Driving Change: Engaging Customers To Improve Healthcare Outcomes

Creating change, some would argue, is the essence of marketing. And in the Health and Wellness category, the role of marketing in affecting change goes well beyond a discussion of product differentiation. Healthcare marketing codifies how outcomes can be affected. Efficacy belongs to products but outcomes belong to patients.

Decision-making and decision makers
Communicating benefits with an outcome-oriented mindset is essential to changing the behavior of the healthcare customer -- whether we're talking about a patient, a physician or a payer. How long should someone with diabetes or high cholesterol wait before getting on therapy? Should the physician initiate therapy with the most efficacious drug on the market or the most benign? When is the cost of extending life by four months too much? While there might be evidence to help make these decisions, the answers can be quite subjective. Whether or not pharma companies have the appetite and the risk tolerance required to directly address these questions, they certainly need to engage with and understand the factors that affect these decisions.

Turf wars
If we take a look at a typical journey for a consumer/patient, we see many opportunities to come in contact with a brand and change behavior. The question is when and how. Today customers are in the driver's seat. This means a brand needs to be ready to connect with customers on their turf and be able to drive not only brand preference but behavior change as well. This doesn't change when you're dealing with a patient. In fact, you have even more competition for their time. So how can we insert ourselves organically into a patient's life to fulfill their health and wellness needs and improve outcomes? One way to do this is to create portable branded assets and disseminate them through various points of engagement. The key is to push out content at very critical points that best effect health decisions.

Points of engagement: timing is everything
The first critical point of engagement is Point of Education. This multichannel touch point includes online, on mobile, on air, in print, etc. Content here fosters education and drives consumers/patients to go to their doctor and ask about their health issue. This educational stage can actually begin to turn people from consumers into patients.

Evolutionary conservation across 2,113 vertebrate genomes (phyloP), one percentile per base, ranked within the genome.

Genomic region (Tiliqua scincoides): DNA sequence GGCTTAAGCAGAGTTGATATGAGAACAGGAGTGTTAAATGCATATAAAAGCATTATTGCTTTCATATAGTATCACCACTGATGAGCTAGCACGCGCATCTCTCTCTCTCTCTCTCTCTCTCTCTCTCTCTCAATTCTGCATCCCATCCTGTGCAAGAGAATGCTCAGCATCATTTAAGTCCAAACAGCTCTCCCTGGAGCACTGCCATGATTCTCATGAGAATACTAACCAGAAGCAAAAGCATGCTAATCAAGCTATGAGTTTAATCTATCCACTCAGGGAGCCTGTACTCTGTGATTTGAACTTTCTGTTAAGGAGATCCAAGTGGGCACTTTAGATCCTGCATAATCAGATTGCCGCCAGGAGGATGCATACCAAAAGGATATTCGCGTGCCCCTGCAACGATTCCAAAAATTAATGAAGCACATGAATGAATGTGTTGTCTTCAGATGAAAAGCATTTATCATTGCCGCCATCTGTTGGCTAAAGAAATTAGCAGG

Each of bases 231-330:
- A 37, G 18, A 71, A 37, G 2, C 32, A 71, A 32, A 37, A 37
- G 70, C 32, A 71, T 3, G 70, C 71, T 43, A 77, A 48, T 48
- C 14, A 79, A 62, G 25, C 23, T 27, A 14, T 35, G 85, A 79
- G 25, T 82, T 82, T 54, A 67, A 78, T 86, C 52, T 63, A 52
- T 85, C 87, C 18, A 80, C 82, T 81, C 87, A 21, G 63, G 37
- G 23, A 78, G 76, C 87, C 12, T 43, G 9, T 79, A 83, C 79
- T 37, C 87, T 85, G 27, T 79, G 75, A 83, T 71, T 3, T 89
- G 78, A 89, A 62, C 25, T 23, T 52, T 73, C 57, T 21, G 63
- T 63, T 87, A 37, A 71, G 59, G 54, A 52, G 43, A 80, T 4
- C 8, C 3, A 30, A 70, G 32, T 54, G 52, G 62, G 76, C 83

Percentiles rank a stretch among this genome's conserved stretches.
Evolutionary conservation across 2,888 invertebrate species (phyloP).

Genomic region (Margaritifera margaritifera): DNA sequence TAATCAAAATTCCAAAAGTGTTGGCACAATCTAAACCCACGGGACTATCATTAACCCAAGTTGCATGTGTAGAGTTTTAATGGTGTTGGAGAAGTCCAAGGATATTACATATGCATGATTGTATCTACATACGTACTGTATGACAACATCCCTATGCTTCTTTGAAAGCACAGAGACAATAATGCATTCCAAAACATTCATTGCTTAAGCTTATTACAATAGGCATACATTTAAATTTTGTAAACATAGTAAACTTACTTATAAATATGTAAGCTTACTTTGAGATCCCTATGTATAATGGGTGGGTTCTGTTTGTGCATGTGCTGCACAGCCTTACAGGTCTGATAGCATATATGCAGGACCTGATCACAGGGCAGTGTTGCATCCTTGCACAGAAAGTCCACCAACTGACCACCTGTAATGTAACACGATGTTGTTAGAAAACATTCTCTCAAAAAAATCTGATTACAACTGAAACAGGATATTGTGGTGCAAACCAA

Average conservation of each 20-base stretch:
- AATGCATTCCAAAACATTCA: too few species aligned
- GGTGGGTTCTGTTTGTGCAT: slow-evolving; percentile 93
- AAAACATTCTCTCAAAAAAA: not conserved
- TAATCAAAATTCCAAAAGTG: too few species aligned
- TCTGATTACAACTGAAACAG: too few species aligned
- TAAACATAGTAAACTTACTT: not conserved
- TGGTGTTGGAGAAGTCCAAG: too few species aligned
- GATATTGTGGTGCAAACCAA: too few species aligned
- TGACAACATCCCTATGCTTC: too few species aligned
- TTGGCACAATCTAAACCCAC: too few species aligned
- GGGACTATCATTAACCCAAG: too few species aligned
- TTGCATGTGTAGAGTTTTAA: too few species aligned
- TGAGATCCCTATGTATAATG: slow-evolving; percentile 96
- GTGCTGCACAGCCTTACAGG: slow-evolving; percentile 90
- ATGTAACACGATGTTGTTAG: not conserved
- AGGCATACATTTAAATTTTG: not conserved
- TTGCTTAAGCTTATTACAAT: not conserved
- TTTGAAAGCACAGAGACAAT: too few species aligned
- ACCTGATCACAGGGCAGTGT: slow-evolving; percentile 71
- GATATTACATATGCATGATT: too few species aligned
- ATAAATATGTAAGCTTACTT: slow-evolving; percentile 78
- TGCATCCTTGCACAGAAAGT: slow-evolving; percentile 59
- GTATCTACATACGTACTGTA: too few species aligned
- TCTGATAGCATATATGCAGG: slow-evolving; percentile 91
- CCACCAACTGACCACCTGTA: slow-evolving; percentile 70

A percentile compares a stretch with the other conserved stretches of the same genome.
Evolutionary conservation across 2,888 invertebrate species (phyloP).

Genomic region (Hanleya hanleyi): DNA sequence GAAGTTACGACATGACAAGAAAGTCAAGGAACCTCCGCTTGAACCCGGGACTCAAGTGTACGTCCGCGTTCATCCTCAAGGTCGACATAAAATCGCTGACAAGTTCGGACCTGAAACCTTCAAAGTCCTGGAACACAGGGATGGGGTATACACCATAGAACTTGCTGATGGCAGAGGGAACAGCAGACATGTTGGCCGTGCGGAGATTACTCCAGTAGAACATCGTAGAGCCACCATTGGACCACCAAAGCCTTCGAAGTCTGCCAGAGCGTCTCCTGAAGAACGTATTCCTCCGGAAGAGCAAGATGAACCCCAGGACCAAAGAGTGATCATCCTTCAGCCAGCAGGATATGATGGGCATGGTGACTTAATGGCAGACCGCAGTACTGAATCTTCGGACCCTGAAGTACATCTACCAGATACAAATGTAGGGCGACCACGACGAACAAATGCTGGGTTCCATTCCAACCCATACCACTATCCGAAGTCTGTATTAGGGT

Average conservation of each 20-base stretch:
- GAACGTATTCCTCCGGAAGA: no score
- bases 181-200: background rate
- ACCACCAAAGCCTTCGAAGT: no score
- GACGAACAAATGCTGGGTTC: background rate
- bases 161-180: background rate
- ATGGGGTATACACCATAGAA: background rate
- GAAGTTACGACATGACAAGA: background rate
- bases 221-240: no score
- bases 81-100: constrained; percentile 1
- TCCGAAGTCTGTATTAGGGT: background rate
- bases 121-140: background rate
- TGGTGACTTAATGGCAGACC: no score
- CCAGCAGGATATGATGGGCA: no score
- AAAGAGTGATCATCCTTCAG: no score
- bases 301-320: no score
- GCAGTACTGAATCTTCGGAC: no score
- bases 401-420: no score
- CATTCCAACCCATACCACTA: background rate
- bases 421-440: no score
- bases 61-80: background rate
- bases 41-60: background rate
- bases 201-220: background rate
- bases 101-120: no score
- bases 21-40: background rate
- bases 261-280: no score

Next on the journey is Point of Care: the doctor's office. The idea is to help facilitate the dialogue between the patient and their doctor and ensure they are having the most productive conversation. There are a lot of opportunities to communicate branded and unbranded content with portable assets in the waiting rooms as well as examining rooms. There are also ways to help the doctor's practice, including the nursing and office staff.

Point of Counsel is at the pharmacy. Branded experiences can live throughout the pharmacy in all kinds of channels: displays, kiosks, shelf-talkers, at the register, as well as attached to the prescriptions themselves. There are many ways to reach customers -- even while they are shopping for other goods.

And just as crucial is Point of Compliance: at home. Once patients are diagnosed the job becomes helping them adhere to their treatments. Brands can create value-added support through multiple channels to help ensure that patients are staying on track with their prescribed medicine. In some cases a brand can even provide in-depth behavior modification programs that drive compliance with a daily plan of action.

Not the destination, but the journey
All of these points of engagement are required not only for a brand's success, but also for the most positive outcome for the patient. Done well, each point should drive to the next one. In other words, influencing the next stage in a patient's health journey.

"Market shaping" and "unmet need" are myopic, product-centric terms that misrepresent, if not malign, the task of creating real change. Instead, companies and healthcare brands need to develop clear, usable, and portable communications assets that contextualize outcomes and can be served up to patients and physicians alike at these critical points of engagement in their decision-making journey.

Tags: health
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2 comments about "Driving Change: Engaging Customers To Improve Healthcare Outcomes ".
  1. Kevin K from Anonymous , June 17, 2011 at 1:36 p.m.

    Great article. Puts the "health outcome journey" into perfect perspective. Now if brand marketers would just adhere to the advice.

  2. Cynthia Osborn from Observatory Group , January 22, 2013 at 10:18 p.m.
    I couldn't agree more. My work is at the nexus of the value of information, technology and creating new delivery models for care. We look at what you are describing- the continuum of care, as a service brand made up of the total patient or well person's experience. In wellness for aftercare, patient education, ongoing support and behavioral change is paramount for our healthy well-being. The more we can support these new models, the better off we will be, in my opinion.